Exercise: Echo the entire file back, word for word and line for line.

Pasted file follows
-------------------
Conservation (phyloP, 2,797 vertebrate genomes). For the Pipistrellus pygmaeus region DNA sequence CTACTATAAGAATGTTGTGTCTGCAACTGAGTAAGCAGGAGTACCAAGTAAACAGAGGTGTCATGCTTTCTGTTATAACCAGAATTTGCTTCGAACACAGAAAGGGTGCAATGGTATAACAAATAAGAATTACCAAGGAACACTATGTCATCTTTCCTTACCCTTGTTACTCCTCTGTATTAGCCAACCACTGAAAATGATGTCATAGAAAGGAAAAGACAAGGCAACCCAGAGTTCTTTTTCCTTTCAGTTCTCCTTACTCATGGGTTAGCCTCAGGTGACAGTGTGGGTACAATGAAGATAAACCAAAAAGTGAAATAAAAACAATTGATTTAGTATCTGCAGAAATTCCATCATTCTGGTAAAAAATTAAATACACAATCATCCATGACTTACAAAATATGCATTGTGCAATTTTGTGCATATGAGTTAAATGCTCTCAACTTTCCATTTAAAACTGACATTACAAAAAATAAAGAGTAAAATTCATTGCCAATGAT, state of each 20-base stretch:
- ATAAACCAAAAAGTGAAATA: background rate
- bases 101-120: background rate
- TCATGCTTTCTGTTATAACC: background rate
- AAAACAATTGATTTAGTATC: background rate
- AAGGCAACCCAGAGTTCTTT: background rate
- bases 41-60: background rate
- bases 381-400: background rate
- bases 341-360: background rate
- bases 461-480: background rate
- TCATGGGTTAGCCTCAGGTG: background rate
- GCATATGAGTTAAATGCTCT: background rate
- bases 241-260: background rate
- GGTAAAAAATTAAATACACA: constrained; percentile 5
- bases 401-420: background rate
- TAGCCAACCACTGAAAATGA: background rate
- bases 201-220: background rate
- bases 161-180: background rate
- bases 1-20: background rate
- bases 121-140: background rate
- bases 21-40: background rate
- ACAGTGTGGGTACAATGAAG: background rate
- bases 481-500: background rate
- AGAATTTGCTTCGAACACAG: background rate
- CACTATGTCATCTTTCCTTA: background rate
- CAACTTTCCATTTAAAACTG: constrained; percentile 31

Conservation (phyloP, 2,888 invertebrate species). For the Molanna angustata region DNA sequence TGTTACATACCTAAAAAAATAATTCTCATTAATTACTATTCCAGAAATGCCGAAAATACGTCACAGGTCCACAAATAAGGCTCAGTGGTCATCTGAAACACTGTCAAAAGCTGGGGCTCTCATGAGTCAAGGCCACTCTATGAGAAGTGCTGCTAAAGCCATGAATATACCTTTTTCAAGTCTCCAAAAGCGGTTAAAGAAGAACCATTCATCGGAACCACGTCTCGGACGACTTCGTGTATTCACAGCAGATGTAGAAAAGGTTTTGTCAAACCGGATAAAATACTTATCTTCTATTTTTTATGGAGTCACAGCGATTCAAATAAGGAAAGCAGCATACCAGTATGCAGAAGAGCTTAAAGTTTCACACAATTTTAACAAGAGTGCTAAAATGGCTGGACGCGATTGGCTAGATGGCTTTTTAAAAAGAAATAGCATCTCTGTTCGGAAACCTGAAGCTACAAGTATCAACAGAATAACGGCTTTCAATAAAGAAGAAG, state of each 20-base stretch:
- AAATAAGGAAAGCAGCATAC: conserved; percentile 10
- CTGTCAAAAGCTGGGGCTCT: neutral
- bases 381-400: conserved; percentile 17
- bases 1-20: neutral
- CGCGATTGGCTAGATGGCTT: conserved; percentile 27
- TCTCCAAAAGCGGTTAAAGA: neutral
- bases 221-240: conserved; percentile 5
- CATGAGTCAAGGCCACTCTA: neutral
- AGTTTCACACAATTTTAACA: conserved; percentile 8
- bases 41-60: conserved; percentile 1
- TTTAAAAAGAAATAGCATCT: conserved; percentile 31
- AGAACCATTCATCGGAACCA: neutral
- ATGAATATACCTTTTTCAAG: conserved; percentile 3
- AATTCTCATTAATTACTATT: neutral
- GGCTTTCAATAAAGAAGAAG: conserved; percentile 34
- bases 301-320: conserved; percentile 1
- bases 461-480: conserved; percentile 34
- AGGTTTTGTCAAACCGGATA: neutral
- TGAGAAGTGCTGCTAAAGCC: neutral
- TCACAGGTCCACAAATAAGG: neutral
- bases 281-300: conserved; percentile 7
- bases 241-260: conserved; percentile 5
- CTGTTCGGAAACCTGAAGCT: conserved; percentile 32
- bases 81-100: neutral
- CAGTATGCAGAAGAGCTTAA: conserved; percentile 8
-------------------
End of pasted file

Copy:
Conservation (phyloP, 2,797 vertebrate genomes). For the Pipistrellus pygmaeus region DNA sequence CTACTATAAGAATGTTGTGTCTGCAACTGAGTAAGCAGGAGTACCAAGTAAACAGAGGTGTCATGCTTTCTGTTATAACCAGAATTTGCTTCGAACACAGAAAGGGTGCAATGGTATAACAAATAAGAATTACCAAGGAACACTATGTCATCTTTCCTTACCCTTGTTACTCCTCTGTATTAGCCAACCACTGAAAATGATGTCATAGAAAGGAAAAGACAAGGCAACCCAGAGTTCTTTTTCCTTTCAGTTCTCCTTACTCATGGGTTAGCCTCAGGTGACAGTGTGGGTACAATGAAGATAAACCAAAAAGTGAAATAAAAACAATTGATTTAGTATCTGCAGAAATTCCATCATTCTGGTAAAAAATTAAATACACAATCATCCATGACTTACAAAATATGCATTGTGCAATTTTGTGCATATGAGTTAAATGCTCTCAACTTTCCATTTAAAACTGACATTACAAAAAATAAAGAGTAAAATTCATTGCCAATGAT, state of each 20-base stretch:
- ATAAACCAAAAAGTGAAATA: background rate
- bases 101-120: background rate
- TCATGCTTTCTGTTATAACC: background rate
- AAAACAATTGATTTAGTATC: background rate
- AAGGCAACCCAGAGTTCTTT: background rate
- bases 41-60: background rate
- bases 381-400: background rate
- bases 341-360: background rate
- bases 461-480: background rate
- TCATGGGTTAGCCTCAGGTG: background rate
- GCATATGAGTTAAATGCTCT: background rate
- bases 241-260: background rate
- GGTAAAAAATTAAATACACA: constrained; percentile 5
- bases 401-420: background rate
- TAGCCAACCACTGAAAATGA: background rate
- bases 201-220: background rate
- bases 161-180: background rate
- bases 1-20: background rate
- bases 121-140: background rate
- bases 21-40: background rate
- ACAGTGTGGGTACAATGAAG: background rate
- bases 481-500: background rate
- AGAATTTGCTTCGAACACAG: background rate
- CACTATGTCATCTTTCCTTA: background rate
- CAACTTTCCATTTAAAACTG: constrained; percentile 31

Conservation (phyloP, 2,888 invertebrate species). For the Molanna angustata region DNA sequence TGTTACATACCTAAAAAAATAATTCTCATTAATTACTATTCCAGAAATGCCGAAAATACGTCACAGGTCCACAAATAAGGCTCAGTGGTCATCTGAAACACTGTCAAAAGCTGGGGCTCTCATGAGTCAAGGCCACTCTATGAGAAGTGCTGCTAAAGCCATGAATATACCTTTTTCAAGTCTCCAAAAGCGGTTAAAGAAGAACCATTCATCGGAACCACGTCTCGGACGACTTCGTGTATTCACAGCAGATGTAGAAAAGGTTTTGTCAAACCGGATAAAATACTTATCTTCTATTTTTTATGGAGTCACAGCGATTCAAATAAGGAAAGCAGCATACCAGTATGCAGAAGAGCTTAAAGTTTCACACAATTTTAACAAGAGTGCTAAAATGGCTGGACGCGATTGGCTAGATGGCTTTTTAAAAAGAAATAGCATCTCTGTTCGGAAACCTGAAGCTACAAGTATCAACAGAATAACGGCTTTCAATAAAGAAGAAG, state of each 20-base stretch:
- AAATAAGGAAAGCAGCATAC: conserved; percentile 10
- CTGTCAAAAGCTGGGGCTCT: neutral
- bases 381-400: conserved; percentile 17
- bases 1-20: neutral
- CGCGATTGGCTAGATGGCTT: conserved; percentile 27
- TCTCCAAAAGCGGTTAAAGA: neutral
- bases 221-240: conserved; percentile 5
- CATGAGTCAAGGCCACTCTA: neutral
- AGTTTCACACAATTTTAACA: conserved; percentile 8
- bases 41-60: conserved; percentile 1
- TTTAAAAAGAAATAGCATCT: conserved; percentile 31
- AGAACCATTCATCGGAACCA: neutral
- ATGAATATACCTTTTTCAAG: conserved; percentile 3
- AATTCTCATTAATTACTATT: neutral
- GGCTTTCAATAAAGAAGAAG: conserved; percentile 34
- bases 301-320: conserved; percentile 1
- bases 461-480: conserved; percentile 34
- AGGTTTTGTCAAACCGGATA: neutral
- TGAGAAGTGCTGCTAAAGCC: neutral
- TCACAGGTCCACAAATAAGG: neutral
- bases 281-300: conserved; percentile 7
- bases 241-260: conserved; percentile 5
- CTGTTCGGAAACCTGAAGCT: conserved; percentile 32
- bases 81-100: neutral
- CAGTATGCAGAAGAGCTTAA: conserved; percentile 8